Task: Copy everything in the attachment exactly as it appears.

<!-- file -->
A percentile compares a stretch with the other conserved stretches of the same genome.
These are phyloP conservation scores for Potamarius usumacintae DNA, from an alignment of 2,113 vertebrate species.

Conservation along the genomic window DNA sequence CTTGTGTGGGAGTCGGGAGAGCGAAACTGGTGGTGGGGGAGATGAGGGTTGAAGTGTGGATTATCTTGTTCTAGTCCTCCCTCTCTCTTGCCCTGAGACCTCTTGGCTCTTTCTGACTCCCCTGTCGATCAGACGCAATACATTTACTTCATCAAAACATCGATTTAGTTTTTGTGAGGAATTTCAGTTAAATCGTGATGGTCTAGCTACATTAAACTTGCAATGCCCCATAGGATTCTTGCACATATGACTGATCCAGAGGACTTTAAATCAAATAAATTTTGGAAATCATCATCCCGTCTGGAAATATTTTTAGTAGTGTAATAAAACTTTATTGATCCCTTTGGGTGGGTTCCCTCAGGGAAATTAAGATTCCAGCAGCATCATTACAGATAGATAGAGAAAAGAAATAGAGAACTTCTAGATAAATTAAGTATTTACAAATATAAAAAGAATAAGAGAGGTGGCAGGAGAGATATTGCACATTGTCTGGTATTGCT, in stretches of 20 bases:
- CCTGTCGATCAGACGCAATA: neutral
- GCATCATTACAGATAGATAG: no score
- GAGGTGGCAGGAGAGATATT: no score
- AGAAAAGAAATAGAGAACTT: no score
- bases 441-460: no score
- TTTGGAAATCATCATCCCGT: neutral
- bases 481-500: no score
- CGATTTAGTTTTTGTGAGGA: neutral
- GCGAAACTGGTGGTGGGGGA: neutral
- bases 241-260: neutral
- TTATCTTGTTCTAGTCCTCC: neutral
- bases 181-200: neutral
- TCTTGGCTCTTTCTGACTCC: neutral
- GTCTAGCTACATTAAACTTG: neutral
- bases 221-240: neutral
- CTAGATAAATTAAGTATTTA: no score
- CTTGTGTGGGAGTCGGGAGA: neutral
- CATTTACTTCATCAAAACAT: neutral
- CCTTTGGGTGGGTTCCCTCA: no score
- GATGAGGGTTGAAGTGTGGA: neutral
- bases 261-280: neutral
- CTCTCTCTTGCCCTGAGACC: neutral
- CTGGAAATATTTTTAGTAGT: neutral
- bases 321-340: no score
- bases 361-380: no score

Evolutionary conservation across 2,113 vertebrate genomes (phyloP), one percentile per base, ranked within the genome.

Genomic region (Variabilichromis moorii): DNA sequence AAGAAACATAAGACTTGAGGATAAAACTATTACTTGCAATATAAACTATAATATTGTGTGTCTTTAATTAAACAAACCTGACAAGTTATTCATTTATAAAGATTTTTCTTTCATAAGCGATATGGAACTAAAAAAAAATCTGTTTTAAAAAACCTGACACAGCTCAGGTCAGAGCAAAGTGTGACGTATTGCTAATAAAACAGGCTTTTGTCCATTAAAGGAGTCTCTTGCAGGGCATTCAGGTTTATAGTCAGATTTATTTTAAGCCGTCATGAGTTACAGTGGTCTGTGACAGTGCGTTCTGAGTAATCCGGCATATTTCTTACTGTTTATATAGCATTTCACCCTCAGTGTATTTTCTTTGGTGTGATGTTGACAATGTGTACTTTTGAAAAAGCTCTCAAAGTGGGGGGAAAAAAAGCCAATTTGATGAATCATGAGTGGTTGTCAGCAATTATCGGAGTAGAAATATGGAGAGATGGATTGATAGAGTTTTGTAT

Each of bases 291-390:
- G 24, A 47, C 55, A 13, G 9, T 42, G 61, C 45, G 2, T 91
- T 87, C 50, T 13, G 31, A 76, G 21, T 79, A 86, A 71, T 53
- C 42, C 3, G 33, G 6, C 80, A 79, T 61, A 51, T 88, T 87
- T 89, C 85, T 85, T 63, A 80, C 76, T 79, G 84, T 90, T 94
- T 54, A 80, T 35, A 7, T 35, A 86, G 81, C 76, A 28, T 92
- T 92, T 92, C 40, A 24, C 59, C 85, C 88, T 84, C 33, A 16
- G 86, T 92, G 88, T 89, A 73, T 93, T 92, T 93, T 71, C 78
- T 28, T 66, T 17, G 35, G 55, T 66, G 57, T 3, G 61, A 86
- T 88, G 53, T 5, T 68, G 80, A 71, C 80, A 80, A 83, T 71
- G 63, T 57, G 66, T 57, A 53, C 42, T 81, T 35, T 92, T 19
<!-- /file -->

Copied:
A percentile compares a stretch with the other conserved stretches of the same genome.
These are phyloP conservation scores for Potamarius usumacintae DNA, from an alignment of 2,113 vertebrate species.

Conservation along the genomic window DNA sequence CTTGTGTGGGAGTCGGGAGAGCGAAACTGGTGGTGGGGGAGATGAGGGTTGAAGTGTGGATTATCTTGTTCTAGTCCTCCCTCTCTCTTGCCCTGAGACCTCTTGGCTCTTTCTGACTCCCCTGTCGATCAGACGCAATACATTTACTTCATCAAAACATCGATTTAGTTTTTGTGAGGAATTTCAGTTAAATCGTGATGGTCTAGCTACATTAAACTTGCAATGCCCCATAGGATTCTTGCACATATGACTGATCCAGAGGACTTTAAATCAAATAAATTTTGGAAATCATCATCCCGTCTGGAAATATTTTTAGTAGTGTAATAAAACTTTATTGATCCCTTTGGGTGGGTTCCCTCAGGGAAATTAAGATTCCAGCAGCATCATTACAGATAGATAGAGAAAAGAAATAGAGAACTTCTAGATAAATTAAGTATTTACAAATATAAAAAGAATAAGAGAGGTGGCAGGAGAGATATTGCACATTGTCTGGTATTGCT, in stretches of 20 bases:
- CCTGTCGATCAGACGCAATA: neutral
- GCATCATTACAGATAGATAG: no score
- GAGGTGGCAGGAGAGATATT: no score
- AGAAAAGAAATAGAGAACTT: no score
- bases 441-460: no score
- TTTGGAAATCATCATCCCGT: neutral
- bases 481-500: no score
- CGATTTAGTTTTTGTGAGGA: neutral
- GCGAAACTGGTGGTGGGGGA: neutral
- bases 241-260: neutral
- TTATCTTGTTCTAGTCCTCC: neutral
- bases 181-200: neutral
- TCTTGGCTCTTTCTGACTCC: neutral
- GTCTAGCTACATTAAACTTG: neutral
- bases 221-240: neutral
- CTAGATAAATTAAGTATTTA: no score
- CTTGTGTGGGAGTCGGGAGA: neutral
- CATTTACTTCATCAAAACAT: neutral
- CCTTTGGGTGGGTTCCCTCA: no score
- GATGAGGGTTGAAGTGTGGA: neutral
- bases 261-280: neutral
- CTCTCTCTTGCCCTGAGACC: neutral
- CTGGAAATATTTTTAGTAGT: neutral
- bases 321-340: no score
- bases 361-380: no score

Evolutionary conservation across 2,113 vertebrate genomes (phyloP), one percentile per base, ranked within the genome.

Genomic region (Variabilichromis moorii): DNA sequence AAGAAACATAAGACTTGAGGATAAAACTATTACTTGCAATATAAACTATAATATTGTGTGTCTTTAATTAAACAAACCTGACAAGTTATTCATTTATAAAGATTTTTCTTTCATAAGCGATATGGAACTAAAAAAAAATCTGTTTTAAAAAACCTGACACAGCTCAGGTCAGAGCAAAGTGTGACGTATTGCTAATAAAACAGGCTTTTGTCCATTAAAGGAGTCTCTTGCAGGGCATTCAGGTTTATAGTCAGATTTATTTTAAGCCGTCATGAGTTACAGTGGTCTGTGACAGTGCGTTCTGAGTAATCCGGCATATTTCTTACTGTTTATATAGCATTTCACCCTCAGTGTATTTTCTTTGGTGTGATGTTGACAATGTGTACTTTTGAAAAAGCTCTCAAAGTGGGGGGAAAAAAAGCCAATTTGATGAATCATGAGTGGTTGTCAGCAATTATCGGAGTAGAAATATGGAGAGATGGATTGATAGAGTTTTGTAT

Each of bases 291-390:
- G 24, A 47, C 55, A 13, G 9, T 42, G 61, C 45, G 2, T 91
- T 87, C 50, T 13, G 31, A 76, G 21, T 79, A 86, A 71, T 53
- C 42, C 3, G 33, G 6, C 80, A 79, T 61, A 51, T 88, T 87
- T 89, C 85, T 85, T 63, A 80, C 76, T 79, G 84, T 90, T 94
- T 54, A 80, T 35, A 7, T 35, A 86, G 81, C 76, A 28, T 92
- T 92, T 92, C 40, A 24, C 59, C 85, C 88, T 84, C 33, A 16
- G 86, T 92, G 88, T 89, A 73, T 93, T 92, T 93, T 71, C 78
- T 28, T 66, T 17, G 35, G 55, T 66, G 57, T 3, G 61, A 86
- T 88, G 53, T 5, T 68, G 80, A 71, C 80, A 80, A 83, T 71
- G 63, T 57, G 66, T 57, A 53, C 42, T 81, T 35, T 92, T 19